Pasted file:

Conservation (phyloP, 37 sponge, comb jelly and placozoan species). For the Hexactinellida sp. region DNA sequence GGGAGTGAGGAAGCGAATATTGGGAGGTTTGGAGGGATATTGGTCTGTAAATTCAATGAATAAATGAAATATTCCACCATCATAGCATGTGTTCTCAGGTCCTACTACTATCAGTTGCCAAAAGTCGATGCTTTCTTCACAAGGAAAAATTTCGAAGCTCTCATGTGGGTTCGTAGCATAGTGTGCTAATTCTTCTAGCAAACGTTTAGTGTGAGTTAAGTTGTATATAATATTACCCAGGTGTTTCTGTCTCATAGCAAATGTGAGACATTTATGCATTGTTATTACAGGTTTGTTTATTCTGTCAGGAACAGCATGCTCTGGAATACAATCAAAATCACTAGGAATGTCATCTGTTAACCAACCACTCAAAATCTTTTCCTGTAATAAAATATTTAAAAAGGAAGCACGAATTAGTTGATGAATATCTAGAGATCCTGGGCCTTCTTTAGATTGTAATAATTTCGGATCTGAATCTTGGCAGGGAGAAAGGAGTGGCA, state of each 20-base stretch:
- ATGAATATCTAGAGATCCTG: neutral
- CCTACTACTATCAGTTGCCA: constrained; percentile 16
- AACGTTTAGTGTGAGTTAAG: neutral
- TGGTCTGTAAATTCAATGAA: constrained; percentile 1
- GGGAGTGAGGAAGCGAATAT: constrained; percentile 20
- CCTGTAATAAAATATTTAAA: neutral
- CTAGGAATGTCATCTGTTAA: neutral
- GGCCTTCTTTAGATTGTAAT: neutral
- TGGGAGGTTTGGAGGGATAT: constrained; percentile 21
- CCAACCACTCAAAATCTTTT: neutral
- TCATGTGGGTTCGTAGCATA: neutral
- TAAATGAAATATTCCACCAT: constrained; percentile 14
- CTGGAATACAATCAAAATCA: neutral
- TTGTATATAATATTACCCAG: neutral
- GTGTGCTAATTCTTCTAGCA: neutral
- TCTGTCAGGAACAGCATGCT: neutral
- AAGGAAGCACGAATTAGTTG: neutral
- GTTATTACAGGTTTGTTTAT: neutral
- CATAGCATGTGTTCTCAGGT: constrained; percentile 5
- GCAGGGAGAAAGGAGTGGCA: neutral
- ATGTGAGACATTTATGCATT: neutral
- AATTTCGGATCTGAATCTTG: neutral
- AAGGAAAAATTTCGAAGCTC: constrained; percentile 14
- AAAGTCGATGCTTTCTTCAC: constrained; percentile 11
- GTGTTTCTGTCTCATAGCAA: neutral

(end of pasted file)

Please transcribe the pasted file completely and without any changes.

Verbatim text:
Conservation (phyloP, 37 sponge, comb jelly and placozoan species). For the Hexactinellida sp. region DNA sequence GGGAGTGAGGAAGCGAATATTGGGAGGTTTGGAGGGATATTGGTCTGTAAATTCAATGAATAAATGAAATATTCCACCATCATAGCATGTGTTCTCAGGTCCTACTACTATCAGTTGCCAAAAGTCGATGCTTTCTTCACAAGGAAAAATTTCGAAGCTCTCATGTGGGTTCGTAGCATAGTGTGCTAATTCTTCTAGCAAACGTTTAGTGTGAGTTAAGTTGTATATAATATTACCCAGGTGTTTCTGTCTCATAGCAAATGTGAGACATTTATGCATTGTTATTACAGGTTTGTTTATTCTGTCAGGAACAGCATGCTCTGGAATACAATCAAAATCACTAGGAATGTCATCTGTTAACCAACCACTCAAAATCTTTTCCTGTAATAAAATATTTAAAAAGGAAGCACGAATTAGTTGATGAATATCTAGAGATCCTGGGCCTTCTTTAGATTGTAATAATTTCGGATCTGAATCTTGGCAGGGAGAAAGGAGTGGCA, state of each 20-base stretch:
- ATGAATATCTAGAGATCCTG: neutral
- CCTACTACTATCAGTTGCCA: constrained; percentile 16
- AACGTTTAGTGTGAGTTAAG: neutral
- TGGTCTGTAAATTCAATGAA: constrained; percentile 1
- GGGAGTGAGGAAGCGAATAT: constrained; percentile 20
- CCTGTAATAAAATATTTAAA: neutral
- CTAGGAATGTCATCTGTTAA: neutral
- GGCCTTCTTTAGATTGTAAT: neutral
- TGGGAGGTTTGGAGGGATAT: constrained; percentile 21
- CCAACCACTCAAAATCTTTT: neutral
- TCATGTGGGTTCGTAGCATA: neutral
- TAAATGAAATATTCCACCAT: constrained; percentile 14
- CTGGAATACAATCAAAATCA: neutral
- TTGTATATAATATTACCCAG: neutral
- GTGTGCTAATTCTTCTAGCA: neutral
- TCTGTCAGGAACAGCATGCT: neutral
- AAGGAAGCACGAATTAGTTG: neutral
- GTTATTACAGGTTTGTTTAT: neutral
- CATAGCATGTGTTCTCAGGT: constrained; percentile 5
- GCAGGGAGAAAGGAGTGGCA: neutral
- ATGTGAGACATTTATGCATT: neutral
- AATTTCGGATCTGAATCTTG: neutral
- AAGGAAAAATTTCGAAGCTC: constrained; percentile 14
- AAAGTCGATGCTTTCTTCAC: constrained; percentile 11
- GTGTTTCTGTCTCATAGCAA: neutral